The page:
Though no longer within the institutional church, I had been in the system for well over 50 years so I know what I am talking about. I am not out to bash the church but it does aggravate me to see people who are supposed to show the love of God to all people, yet act so unloving and judgmental to people who think differently. Fortunately, not every church or Christian group is like this but certainly it is the norm for a lot of them.

Why is it that so many Christian people are so mean and condemning to gay people? Why is it we see atheist as our mortal enemy? Why do we reject the interpretations and beliefs of other Christians who attend a different denomination, or, God forbid, who do not go to church at all? Jesus, who is our example, was not like that yet many people did not grow up in church and did not read the bible. Due to this they do not know what Jesus was like. They only know that we who claim to follow Jesus act in such a mean, unaccepting and unloving way.

We need to remember that behind every label we put on people there is a human being. No matter who we are, what we believe, no matter what our lifestyle or our feelings about God, we all are deserving of love and acceptance. Just like each of us who are now Christians were loved and accepted by God even before we knew anything about Him, we should be loving and accepting to everyone we meet because we may be the only Jesus they see.

Jim Gordon and his wife left the institutional church after spending over fifty years within the system. Jim wanted a way to express his thoughts and concerns about the religious system and why he and his wife decided to leave the institution but not their faith in God. Jim can be contacted by email at: jimgordon731@gmail.com

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By Mike Edwards

The term Gospel is the translation of the Greek word “good news.” It seems only natural to look to the four Gospels in the Bible to see what is proclaimed as the good news or God’s main message. We could also point to our relational experience with God as to what is the main thing.  Many born never had a Bible. What have you heard is the Good News according to the Bible?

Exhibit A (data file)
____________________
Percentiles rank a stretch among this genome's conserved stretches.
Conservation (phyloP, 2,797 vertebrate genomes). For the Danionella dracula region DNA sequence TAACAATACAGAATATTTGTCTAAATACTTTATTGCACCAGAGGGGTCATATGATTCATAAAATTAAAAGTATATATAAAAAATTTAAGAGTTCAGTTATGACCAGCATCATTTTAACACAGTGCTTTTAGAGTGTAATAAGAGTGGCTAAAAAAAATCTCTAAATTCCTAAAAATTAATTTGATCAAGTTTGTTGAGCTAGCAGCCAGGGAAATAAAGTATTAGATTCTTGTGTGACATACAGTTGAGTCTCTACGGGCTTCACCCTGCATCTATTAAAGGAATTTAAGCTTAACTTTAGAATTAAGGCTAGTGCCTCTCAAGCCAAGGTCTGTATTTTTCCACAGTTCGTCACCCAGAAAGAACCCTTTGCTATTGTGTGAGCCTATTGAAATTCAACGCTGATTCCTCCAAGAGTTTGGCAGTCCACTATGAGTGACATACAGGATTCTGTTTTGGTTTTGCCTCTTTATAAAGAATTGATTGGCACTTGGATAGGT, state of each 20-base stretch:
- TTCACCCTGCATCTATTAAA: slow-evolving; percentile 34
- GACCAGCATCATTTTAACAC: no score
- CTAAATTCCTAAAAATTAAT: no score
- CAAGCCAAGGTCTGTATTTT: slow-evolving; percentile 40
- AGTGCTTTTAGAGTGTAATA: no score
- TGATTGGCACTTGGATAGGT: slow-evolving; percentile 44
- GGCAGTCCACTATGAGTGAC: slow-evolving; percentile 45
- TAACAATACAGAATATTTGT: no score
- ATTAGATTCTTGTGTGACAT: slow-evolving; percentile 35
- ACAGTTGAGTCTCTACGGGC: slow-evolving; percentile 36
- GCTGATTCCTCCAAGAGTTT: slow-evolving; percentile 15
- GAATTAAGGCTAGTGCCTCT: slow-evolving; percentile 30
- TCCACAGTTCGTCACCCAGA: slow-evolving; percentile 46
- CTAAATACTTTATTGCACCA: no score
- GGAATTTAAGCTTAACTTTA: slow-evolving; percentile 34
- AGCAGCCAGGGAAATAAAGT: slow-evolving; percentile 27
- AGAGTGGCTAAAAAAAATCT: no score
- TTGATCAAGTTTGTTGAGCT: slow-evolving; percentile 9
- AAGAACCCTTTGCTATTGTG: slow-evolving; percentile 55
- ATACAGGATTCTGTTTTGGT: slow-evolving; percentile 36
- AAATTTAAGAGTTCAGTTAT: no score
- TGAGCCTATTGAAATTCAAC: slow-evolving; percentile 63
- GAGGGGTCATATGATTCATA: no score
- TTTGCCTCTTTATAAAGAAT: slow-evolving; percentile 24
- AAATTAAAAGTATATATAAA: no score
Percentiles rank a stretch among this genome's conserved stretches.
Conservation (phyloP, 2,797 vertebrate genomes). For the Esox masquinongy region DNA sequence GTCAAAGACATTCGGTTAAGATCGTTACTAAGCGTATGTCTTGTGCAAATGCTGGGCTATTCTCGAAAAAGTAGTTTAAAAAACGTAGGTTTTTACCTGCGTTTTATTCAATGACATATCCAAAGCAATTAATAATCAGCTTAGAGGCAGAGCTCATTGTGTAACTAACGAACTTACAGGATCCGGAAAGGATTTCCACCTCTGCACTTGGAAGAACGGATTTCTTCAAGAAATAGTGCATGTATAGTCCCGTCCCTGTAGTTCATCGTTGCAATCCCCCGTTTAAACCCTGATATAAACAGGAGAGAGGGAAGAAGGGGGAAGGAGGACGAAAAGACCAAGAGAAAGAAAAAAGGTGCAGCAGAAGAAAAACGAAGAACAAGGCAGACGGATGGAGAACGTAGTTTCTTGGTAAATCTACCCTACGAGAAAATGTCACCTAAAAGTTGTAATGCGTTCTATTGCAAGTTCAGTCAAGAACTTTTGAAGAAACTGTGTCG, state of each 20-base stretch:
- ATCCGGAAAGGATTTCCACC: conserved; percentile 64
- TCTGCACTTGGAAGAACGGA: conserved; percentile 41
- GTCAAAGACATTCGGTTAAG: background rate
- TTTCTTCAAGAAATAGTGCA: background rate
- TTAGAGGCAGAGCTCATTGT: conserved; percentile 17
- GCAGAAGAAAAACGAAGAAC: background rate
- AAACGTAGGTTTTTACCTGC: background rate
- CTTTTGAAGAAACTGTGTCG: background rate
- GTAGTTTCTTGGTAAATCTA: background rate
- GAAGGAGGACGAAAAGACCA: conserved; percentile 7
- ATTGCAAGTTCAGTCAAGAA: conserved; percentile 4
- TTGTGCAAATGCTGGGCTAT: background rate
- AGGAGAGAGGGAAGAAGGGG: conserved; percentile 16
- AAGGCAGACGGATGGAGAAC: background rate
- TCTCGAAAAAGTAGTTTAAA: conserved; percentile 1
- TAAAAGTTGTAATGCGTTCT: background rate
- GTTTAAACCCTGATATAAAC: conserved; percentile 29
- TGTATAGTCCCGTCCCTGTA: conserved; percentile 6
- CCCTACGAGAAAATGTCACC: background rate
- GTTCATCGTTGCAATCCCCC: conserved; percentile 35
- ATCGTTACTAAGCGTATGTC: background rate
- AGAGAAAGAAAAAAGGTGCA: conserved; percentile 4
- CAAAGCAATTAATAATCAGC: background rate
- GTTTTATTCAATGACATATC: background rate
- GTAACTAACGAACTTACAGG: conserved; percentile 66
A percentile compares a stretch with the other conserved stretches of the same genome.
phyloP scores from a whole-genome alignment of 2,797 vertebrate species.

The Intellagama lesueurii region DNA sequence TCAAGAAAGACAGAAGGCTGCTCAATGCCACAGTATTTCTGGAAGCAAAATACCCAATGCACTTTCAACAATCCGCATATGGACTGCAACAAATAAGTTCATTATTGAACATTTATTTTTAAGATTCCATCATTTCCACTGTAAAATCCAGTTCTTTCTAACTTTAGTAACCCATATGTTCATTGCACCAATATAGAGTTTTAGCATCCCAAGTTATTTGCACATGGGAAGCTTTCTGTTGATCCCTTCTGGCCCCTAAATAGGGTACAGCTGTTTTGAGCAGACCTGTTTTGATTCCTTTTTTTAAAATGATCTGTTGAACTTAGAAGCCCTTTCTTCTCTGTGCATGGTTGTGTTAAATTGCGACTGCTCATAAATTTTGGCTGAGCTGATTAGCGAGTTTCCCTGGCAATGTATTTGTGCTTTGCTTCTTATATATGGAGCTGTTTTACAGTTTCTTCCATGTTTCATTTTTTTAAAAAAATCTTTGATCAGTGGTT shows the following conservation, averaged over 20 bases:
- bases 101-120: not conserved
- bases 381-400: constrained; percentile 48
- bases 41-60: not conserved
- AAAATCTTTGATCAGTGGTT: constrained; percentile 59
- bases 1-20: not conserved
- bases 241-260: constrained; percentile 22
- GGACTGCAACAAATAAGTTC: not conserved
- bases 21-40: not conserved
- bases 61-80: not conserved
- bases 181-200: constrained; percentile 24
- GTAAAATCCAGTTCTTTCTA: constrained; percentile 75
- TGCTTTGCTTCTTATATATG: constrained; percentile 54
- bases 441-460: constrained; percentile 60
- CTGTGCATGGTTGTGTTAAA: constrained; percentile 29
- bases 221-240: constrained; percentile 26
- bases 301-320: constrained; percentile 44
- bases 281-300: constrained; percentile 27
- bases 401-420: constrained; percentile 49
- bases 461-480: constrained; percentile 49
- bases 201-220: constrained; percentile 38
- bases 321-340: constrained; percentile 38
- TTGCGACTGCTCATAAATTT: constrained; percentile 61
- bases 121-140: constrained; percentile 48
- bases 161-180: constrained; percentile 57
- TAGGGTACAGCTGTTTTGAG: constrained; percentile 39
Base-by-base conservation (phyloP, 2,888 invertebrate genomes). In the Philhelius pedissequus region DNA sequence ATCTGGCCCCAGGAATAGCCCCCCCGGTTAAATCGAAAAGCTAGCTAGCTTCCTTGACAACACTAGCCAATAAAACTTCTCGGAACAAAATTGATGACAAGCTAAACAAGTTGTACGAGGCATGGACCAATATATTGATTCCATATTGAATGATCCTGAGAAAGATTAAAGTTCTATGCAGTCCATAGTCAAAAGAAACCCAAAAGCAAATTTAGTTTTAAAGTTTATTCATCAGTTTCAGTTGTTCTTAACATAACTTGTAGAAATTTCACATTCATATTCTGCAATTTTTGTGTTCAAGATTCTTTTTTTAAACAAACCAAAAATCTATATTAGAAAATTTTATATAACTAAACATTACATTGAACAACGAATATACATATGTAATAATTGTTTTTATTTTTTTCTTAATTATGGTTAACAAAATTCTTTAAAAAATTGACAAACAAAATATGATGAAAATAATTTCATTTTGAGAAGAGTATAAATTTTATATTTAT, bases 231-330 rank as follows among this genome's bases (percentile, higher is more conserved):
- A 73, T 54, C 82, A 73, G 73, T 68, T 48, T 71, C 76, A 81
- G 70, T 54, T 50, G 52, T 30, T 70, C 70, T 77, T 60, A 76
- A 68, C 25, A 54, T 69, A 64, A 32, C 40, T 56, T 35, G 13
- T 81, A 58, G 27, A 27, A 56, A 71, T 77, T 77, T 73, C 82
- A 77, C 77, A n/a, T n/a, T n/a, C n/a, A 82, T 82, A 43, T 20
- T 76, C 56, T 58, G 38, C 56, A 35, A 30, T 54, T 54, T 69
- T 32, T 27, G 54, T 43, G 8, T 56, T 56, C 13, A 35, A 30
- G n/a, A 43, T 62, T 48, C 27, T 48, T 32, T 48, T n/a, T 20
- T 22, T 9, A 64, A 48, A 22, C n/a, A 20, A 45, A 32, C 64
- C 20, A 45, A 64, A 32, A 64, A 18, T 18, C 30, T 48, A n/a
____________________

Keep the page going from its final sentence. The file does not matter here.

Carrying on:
The Good News isn’t . . .

Many of us who grew up and attended the institutional church heard that God mainly wanted to save us from hell so we could go to heaven after death here on earth. All we had to do was say a prayer and mean it: “Thank you Jesus for dying on the cross for my sins. Please forgive me. I receive You as my Lord and Savior. Help me to live for you.”  You may think that is a bible verse. I can find no place in the Bible where Jesus advised followers of such a prayer or declared this the Good News. Jesus didn’t require confessions initially but simply asked people to follow Him.

Also, the Good News couldn’t be about escaping a fiery, torturous God if such a hell isn’t biblical. See here.

What do the Gospels claim the Good News about God is?

Mark 1:14,15 says “Jesus went into Galilee, proclaiming the good news of God. The time has come, he said. The kingdom of God has come near. Repent, and believe the good news.” Repent refers to a changing of your mind, not dropping to your knees and never sinning again, or we are all screwed! The Good News throughout the Gospels refers to a Kingdom here on earth now. The kingdom of God “has come upon you” (Mt 12:28) and “is in your midst” (Lk 17:21).  God’s Spirit is available now, as it was back in the first century, to influence godly living here on earth.

But what about Jesus dying on the Cross for our sins 

It is said that the Apostle Paul claimed the Good News is to “believe in your heart God raised him from the dead, you will be saved.” (Rm 10:9) Paul recognized Jesus’ death and resurrection, but Jesus’ sacrifice was to draw attention to the Good News already proclaimed – God’s desire to empower unselfish living. Paul also preached about the Kingdom of God being here (Acts). The disciples were skeptical of any resurrection until witnessing Jesus alive again. The disciples aren’t going to preach as Good News what they didn’t believe in initially.